Hackaday readers might know [Victor Scheinman] as the pioneer who built some of the first practical robot arms. But what was a kid like that doing in high school? Thanks to a film about the 1958 New York City Science Fair, we know he was building a voice-activated typewriter. Don’t believe it? Watch it yourself below, thanks to [David Hoffman].
Ok, we know. Voice typing is no big deal today, and, frankly, [Victor’s] attempt isn’t going to amaze anyone today. But think about it. It was 1958! All those boat anchor ham radios behind him aren’t antiques. That’s what radios looked like in 1958. Plus, the kid is 16 years old. We’d say he did pretty darn good!
Not that he didn’t continue to do well. His project earned him a spot at MIT, worked for Boeing, NASA, and Stanford. You can read an interview from 2010 that sums up many of his experiences. In 2016, [Victor] passed away, but his legacy lives on not only in this newsreel footage but in robot arms today that still bear a striking resemblance to his MIT Arm.
The film is not very detailed about exactly how the typewriter worked. But it only recognized letters, and maybe not all 26 letters at that. We have a feeling that analog filters picked up the differences in a few letters (the COND BANK block on the chalkboard) and triggered a solenoid to strike the key. There are two amplifiers feeding that block from one microphone, so maybe there was a bit of a phase delay to pick up two frequencies. Or perhaps one was just an analog threshold trigger to figure out you were actually talking.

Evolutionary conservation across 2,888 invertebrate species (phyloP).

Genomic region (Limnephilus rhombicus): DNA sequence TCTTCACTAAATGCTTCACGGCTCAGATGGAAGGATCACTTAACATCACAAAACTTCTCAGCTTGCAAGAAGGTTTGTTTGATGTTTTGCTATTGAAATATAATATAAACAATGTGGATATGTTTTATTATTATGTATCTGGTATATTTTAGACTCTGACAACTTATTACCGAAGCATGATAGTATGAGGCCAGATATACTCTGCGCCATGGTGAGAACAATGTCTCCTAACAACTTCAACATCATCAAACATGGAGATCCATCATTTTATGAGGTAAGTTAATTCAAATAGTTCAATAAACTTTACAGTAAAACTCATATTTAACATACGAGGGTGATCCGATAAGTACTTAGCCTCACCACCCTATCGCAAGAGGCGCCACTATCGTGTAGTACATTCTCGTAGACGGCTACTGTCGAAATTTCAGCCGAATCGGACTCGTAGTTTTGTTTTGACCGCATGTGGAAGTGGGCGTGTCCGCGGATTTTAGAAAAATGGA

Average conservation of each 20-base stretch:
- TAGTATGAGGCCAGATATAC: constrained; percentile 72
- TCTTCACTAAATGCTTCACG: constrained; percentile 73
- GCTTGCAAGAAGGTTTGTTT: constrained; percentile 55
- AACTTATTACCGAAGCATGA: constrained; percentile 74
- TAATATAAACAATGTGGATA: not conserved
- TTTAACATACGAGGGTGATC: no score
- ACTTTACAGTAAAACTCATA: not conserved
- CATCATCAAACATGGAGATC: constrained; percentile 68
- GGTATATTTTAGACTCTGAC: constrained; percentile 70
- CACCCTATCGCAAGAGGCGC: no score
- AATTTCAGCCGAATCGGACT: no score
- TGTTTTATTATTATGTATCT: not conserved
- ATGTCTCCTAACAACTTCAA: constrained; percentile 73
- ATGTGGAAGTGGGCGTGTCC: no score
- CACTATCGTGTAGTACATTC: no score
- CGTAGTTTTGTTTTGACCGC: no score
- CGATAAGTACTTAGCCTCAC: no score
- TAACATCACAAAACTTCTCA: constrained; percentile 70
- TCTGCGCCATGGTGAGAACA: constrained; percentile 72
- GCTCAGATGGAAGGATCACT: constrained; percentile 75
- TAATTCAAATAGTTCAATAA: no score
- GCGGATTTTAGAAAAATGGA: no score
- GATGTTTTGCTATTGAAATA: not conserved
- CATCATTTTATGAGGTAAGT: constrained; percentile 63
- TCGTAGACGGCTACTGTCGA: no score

But we aren’t sure. In a eulogy written by [Victor’s] friend [Harvey Cohen], we can read:
For this purpose he adapted electromagnets to actuate the keys of a manual typewriter. The user spoke into a microphone, and the signal was classified (as A, B, C, … etc) by analogue circuity. This was in 1959… Understandably — this project won for Vic a Science Prize — and entry into MIT…In discussions I once had with Vic he reported the (analogue) algorithms he devised were in fact essentially the same as were then being developed in the early AI Labs.
So maybe there was more to it than we thought. But, regardless, it was quite an accomplishment.
A 2016 attempt at doing something similar has the benefit of nearly 60 years of progress behind it. If you don’t mind sharing your speech with Google or Amazon, such a project now is downright simple.